I am a research student and an Indian national. Being a student, it is more or less academic compulsions and pretexts that prompt me to travel abroad. I am on move, either for a Conference or for a Research visit. On some occasions, I have travelled to Indonesia and Cambodia, which did not have any direct academic purpose. For academic purposes, lesser inhibitions and enquiries from Indian families are the norm. I travelled abroad for the first time in the Second year of my doctoral studies. Since then, I always make sure the airfare is cheap, and the second thing is to include a transit airport of my choice.
By default, journey beyond Asia is likely to have a transit point largely as a result of the Airlines’ Hub and Spoke model. My every trip is based on the proposition not only to see the place I am travelling to but also to see a bit of the other country (at least the airport!) in transit. The disadvantageous Indian Passport does not allow me to get out of the airport at most of the hub airports, but at least I can pass through it without a transit visa. I have used Kuala Lumpur, Munich, Addis Ababa, and Amsterdam as transit points in the past one year. In fact, it has been only once that I took a direct flight from India to my destination, i.e. Delhi- Chicago Non-Stop Air India flight. As a clarification, there was a reason for taking a direct non-stop flight owing to my compulsions of leaving my home country late and reaching the destination early.
Going abroad seeing a bit of Europe, Asia or Africa from my window seat is fascinating. My trip to Lima, Peru in November, 2015 on KLM involved Amsterdam Schiphol Airport, and that was the first time I was out of Asia. Preceding that I saw Kuala Lumpur Airport as I was travelling on AirAsia. In May 2016, I passed through Munich Airport while travelling on Lufthansa on the way to John F. Kennedy International Airport. Travel to every inch and corner of an Airport, one would find to see something new. As soon as I land at the transit airport, I go through the airport map and go to each and every corner of the airport that would allow me to see what is outside the airport, even glancing through Schengen Passport Control or National Passport Control Gates to just get the feel.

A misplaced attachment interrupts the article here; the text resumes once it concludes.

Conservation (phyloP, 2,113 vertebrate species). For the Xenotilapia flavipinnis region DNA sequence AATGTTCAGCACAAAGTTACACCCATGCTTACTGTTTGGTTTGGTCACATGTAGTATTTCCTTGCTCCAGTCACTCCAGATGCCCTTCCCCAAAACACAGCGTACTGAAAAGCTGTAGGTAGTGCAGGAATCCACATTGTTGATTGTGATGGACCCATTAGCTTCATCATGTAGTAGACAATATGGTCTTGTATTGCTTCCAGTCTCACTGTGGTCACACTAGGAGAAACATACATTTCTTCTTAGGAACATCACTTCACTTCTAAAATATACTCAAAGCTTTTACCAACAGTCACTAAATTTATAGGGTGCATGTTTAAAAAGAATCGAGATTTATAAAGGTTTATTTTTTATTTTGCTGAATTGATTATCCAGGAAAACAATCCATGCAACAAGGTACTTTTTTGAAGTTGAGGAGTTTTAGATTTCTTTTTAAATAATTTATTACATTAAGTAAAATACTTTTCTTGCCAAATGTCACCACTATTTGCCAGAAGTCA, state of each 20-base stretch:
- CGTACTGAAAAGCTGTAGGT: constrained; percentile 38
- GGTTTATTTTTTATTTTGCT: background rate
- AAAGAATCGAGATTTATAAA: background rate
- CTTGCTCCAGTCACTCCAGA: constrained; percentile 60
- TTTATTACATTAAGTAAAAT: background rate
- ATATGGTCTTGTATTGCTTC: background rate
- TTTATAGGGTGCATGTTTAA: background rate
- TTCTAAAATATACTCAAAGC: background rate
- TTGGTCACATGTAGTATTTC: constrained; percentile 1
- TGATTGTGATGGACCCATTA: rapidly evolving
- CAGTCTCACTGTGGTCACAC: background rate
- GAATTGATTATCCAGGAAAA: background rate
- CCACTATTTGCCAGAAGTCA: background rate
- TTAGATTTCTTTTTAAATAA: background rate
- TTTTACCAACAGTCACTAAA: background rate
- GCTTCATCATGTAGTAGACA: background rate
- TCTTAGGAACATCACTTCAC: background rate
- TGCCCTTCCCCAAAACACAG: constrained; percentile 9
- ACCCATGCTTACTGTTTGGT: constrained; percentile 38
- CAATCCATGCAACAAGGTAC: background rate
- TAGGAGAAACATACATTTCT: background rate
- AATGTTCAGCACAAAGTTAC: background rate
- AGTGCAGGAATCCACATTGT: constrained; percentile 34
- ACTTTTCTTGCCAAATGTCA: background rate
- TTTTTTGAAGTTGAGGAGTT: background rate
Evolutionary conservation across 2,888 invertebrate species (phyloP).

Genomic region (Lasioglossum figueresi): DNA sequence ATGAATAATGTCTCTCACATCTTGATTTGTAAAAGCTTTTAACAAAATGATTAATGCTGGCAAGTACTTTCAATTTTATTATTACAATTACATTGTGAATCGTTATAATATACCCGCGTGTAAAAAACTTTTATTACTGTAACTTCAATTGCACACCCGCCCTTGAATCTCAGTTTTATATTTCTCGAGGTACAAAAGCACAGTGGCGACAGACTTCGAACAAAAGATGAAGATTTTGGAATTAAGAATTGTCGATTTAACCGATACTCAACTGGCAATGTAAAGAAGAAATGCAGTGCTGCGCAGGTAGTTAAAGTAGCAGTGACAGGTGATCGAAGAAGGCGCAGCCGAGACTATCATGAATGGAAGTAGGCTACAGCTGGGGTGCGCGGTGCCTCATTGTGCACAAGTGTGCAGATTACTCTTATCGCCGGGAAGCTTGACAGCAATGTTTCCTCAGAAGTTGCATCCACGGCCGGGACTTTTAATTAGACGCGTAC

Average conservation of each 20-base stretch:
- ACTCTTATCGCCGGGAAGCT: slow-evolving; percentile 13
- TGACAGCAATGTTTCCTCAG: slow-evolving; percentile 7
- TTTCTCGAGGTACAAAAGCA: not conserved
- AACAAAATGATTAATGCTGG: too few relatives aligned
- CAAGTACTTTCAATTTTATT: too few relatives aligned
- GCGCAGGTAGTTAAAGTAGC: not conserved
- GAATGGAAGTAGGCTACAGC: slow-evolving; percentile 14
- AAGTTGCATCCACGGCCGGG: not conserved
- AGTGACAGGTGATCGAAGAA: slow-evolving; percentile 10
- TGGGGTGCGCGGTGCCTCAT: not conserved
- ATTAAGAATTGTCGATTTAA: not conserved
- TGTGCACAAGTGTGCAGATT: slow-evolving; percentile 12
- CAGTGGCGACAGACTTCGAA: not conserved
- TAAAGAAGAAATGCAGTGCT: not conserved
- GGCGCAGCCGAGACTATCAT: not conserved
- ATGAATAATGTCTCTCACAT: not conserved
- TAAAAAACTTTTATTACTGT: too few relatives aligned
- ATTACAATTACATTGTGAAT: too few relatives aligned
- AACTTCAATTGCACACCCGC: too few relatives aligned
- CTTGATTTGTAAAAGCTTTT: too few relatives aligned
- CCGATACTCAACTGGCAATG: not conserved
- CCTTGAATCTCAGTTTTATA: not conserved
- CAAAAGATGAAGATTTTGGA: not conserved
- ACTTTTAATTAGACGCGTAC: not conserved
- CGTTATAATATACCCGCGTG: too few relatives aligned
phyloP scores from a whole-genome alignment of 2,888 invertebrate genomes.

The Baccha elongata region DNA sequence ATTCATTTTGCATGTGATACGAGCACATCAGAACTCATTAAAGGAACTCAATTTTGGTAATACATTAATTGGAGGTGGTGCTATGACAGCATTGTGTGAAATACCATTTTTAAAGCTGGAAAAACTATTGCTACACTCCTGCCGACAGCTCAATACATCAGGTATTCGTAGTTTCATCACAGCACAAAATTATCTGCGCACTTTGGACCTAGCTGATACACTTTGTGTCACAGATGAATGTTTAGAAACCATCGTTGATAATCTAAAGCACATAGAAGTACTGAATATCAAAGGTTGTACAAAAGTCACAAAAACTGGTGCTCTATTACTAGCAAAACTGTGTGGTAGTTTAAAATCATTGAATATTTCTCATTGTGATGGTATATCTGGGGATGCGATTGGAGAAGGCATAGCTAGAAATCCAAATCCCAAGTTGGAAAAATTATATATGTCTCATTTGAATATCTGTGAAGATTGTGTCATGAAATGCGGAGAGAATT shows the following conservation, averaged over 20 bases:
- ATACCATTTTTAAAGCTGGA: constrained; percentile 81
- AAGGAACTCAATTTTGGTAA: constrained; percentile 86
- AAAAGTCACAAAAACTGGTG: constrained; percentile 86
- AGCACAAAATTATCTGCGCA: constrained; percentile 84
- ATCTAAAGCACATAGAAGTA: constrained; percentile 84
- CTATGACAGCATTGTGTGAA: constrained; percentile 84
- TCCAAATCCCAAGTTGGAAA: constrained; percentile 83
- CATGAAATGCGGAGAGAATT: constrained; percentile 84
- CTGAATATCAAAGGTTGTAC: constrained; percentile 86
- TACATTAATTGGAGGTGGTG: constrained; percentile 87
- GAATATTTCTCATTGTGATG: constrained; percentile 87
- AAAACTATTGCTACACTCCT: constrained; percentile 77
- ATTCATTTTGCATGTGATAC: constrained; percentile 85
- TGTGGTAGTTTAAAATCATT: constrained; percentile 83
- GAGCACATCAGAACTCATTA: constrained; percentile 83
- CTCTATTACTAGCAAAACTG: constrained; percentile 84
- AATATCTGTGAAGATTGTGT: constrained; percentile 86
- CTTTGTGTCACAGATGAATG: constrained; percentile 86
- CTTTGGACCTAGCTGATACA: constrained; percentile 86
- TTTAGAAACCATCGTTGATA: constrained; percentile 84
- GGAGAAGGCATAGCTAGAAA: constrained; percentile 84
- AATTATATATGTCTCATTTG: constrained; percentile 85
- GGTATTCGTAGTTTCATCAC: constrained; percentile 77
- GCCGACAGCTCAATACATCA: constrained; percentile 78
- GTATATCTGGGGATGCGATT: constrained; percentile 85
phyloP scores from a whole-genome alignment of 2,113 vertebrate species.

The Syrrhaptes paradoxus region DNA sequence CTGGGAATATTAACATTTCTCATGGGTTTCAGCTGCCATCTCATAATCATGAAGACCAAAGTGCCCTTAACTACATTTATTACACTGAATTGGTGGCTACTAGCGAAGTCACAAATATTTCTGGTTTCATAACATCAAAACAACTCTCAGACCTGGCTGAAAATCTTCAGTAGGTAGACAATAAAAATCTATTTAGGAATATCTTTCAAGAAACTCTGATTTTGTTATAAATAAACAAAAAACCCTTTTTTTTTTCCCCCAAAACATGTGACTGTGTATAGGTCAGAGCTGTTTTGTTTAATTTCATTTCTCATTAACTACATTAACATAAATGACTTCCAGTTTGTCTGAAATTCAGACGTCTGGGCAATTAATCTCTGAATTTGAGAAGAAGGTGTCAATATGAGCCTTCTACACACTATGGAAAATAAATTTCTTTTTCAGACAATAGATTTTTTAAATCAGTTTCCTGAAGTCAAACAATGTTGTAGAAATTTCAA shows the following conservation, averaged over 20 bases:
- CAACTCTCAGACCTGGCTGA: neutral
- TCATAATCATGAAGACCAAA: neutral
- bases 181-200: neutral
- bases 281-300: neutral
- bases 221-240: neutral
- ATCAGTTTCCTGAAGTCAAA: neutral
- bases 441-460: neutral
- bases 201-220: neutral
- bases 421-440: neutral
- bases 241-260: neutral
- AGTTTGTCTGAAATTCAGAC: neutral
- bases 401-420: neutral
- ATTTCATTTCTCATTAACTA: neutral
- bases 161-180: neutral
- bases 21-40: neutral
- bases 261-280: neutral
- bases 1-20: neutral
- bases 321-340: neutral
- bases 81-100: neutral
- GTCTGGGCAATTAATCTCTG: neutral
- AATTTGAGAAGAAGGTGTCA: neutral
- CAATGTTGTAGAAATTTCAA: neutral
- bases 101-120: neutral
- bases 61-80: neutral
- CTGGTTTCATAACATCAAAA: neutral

I do understand, transit Airports have problems and advantages, from a travellers’ point of view, but for me, it is fun. In fact, it should not be boring for a person on a wanderlust. For me, it adds to the list of countries, I have landed, even though I might not have even felt the air of it, as we remain separated from walls made of glass. Sometimes, stopovers along with layovers add to the icing on the cake. It happened to me in August 2016, while travelling from Mumbai to Sao Paulo when Addis Ababa was a transit point and Lome, the capital of Togo, was a one-hour stopover. Of course, I could not get out of the flight but at least, I saw a bit of West Africa, before leaving for a long and unending journey over the Atlantic Ocean.
I wish to acknowledge that this post does not wish to jot down the points or tips recommended by other blog posts for enjoying a transit airport. I feel that such blog posts are written with those people in mind who expect transit airports to be an unlikely burden and somehow want to pass that time with some activities. However, I celebrate a transit point on my itinerary and always wish some new airports would add up to this list on my upcoming journeys.
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[…] have posted a photo taken while I was enjoying the transit time at Kuala Lumpur International Airport, on the way to Siem Reap, Cambodia, somewhere in March last […]
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